To get the best finish possible, my pen sanding process includes sanding, polishing, and buffing to remove any tooling marks leaving a glassy smooth pen.
All sanding should be at low speed to reduce heat build up which could cause your blank to melt, or discolor. Always wear personal protection (PPE) equipment while using the lathe. Since I primarily work with resins, I sand wearing with both eye and lung protection. Some woods are irritants and shouldn’t be turned without protection either, you can find a list of hazardous woods at The Wood Database, if interested . I suggest everyone get in the habit of wearing eye and lung protection whenever sanding.
Start by dry sanding radially with 150 grit to remove tool marks. This first step helps reveal imperfections from tooling, which are visible as rings in the surface. Sand until the surface is hazy and no rings are visible. Once happy with the final shape, I sand axially to remove the radial scratches. Next, I wet sand.
Wet sand with 220, 320, 400, then 600 grit wet/dry sand paper. Sand radially, first. Then, axially to remove scratches from radial sanding. Take special care towards the ends of the pen blank as it’s more difficult to get the radial scratches out of those areas (at least for me). Before moving to next grit, wipe the blank with a paper towel to remove any lingering abrasive. Next, I Micromesh.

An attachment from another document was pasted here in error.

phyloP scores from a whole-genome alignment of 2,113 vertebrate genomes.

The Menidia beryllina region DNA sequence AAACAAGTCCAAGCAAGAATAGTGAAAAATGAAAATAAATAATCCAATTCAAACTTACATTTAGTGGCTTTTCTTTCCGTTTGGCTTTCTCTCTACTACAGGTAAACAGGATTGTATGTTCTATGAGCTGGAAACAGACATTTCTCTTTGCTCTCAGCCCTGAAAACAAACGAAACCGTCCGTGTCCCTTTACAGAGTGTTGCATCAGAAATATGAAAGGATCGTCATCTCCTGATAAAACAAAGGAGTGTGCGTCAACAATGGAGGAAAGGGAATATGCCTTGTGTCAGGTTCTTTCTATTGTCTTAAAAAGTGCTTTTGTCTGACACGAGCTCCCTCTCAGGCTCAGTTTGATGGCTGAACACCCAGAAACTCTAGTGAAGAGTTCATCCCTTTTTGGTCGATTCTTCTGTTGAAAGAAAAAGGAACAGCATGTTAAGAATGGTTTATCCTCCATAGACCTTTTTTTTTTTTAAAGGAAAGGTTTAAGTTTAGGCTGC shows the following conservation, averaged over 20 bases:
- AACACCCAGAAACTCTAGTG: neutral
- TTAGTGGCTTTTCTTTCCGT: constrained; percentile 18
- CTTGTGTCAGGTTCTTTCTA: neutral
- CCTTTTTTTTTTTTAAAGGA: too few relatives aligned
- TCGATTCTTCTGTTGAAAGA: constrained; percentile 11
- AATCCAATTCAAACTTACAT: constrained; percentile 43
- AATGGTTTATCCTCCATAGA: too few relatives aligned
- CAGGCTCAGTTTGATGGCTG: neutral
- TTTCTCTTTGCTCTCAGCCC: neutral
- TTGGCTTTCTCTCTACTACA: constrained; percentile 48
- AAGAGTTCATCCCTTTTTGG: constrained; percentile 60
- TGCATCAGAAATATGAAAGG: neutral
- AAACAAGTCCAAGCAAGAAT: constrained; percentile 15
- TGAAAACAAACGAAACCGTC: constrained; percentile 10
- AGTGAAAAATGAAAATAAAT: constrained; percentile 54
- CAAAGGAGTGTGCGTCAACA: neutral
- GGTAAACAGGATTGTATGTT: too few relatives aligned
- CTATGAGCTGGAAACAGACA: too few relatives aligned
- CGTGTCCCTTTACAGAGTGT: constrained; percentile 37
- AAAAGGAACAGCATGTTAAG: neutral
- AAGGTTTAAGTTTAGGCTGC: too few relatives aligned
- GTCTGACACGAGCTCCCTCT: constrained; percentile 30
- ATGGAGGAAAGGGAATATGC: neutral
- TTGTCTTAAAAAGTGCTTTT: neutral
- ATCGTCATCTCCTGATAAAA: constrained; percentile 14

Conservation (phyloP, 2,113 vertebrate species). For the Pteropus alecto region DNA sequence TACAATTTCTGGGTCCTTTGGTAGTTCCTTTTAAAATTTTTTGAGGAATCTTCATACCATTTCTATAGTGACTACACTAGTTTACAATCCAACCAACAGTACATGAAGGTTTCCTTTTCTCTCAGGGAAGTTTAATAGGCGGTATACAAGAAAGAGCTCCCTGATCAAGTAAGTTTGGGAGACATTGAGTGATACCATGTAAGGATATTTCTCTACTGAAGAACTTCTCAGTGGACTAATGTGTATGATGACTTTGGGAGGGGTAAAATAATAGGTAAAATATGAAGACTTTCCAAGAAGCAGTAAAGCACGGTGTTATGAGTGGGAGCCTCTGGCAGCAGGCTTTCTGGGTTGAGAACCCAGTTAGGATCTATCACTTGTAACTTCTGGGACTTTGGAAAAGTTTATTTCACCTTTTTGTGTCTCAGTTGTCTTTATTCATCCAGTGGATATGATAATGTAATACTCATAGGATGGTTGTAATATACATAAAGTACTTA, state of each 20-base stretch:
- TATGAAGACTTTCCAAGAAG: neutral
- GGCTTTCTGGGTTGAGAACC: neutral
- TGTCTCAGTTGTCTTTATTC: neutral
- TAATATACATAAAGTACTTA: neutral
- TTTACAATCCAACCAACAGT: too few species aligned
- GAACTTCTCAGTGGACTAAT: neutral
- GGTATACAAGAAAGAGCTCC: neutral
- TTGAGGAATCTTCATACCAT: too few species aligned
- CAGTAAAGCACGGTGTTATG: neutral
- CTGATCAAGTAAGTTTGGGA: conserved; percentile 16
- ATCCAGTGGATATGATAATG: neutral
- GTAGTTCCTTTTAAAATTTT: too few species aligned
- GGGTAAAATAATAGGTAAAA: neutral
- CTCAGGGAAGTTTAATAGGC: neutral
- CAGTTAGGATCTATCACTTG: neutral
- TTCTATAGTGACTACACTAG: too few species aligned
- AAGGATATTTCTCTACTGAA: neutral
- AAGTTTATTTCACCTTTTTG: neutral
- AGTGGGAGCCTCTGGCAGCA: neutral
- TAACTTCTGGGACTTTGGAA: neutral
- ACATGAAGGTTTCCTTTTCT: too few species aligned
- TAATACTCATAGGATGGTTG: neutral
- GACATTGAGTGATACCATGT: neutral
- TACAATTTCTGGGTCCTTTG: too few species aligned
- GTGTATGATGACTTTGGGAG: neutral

Wet sand with Micromesh pads through all available grits( 1500 – 12,000). Axial sanding isn’t necessary but can improve finish. Each pad only needs to be used for 15 to 20 seconds, keep the pad moving. I tend to dry to blank between grits to see if I need to spend more time with the current pad. But I’m relatively amateur and I’m still finding my own “good enough” point.
Plastic Polish (Optional)
The Novus 7100 Plastic Polish Kit is an excellent product and goes well between sanding and buffing. I clean my blank with the cleaning spray. Then apply the fine scratch remover with piece of paper towel. You can do this with the lathe off, turning the spindle by hand. I’ve tried it both ways and i’m still not sure which I prefer. I repeat the application and hand buffing until no scratches are visible using a raking light. then I move on to the buffing wheel.
Start buffing with brown Tripoli if you didn’t use the Novus polish, otherwise move straight to the White Diamond. Buff axially as well as at 45 degrees to the wheel. I do not buff radially as the wheel tends to grab the blank out of my hands. Keep your blank moving, friction from the buffing wheel can build up enough heat to damage your blank. After White Diamond the piece will be glassy smooth and shiny. The blank is ready to assemble. Sometimes I’ll use the Carnuba wax wheel to give the pen a little extra protection, but I haven’t determined if it really helps in the long term.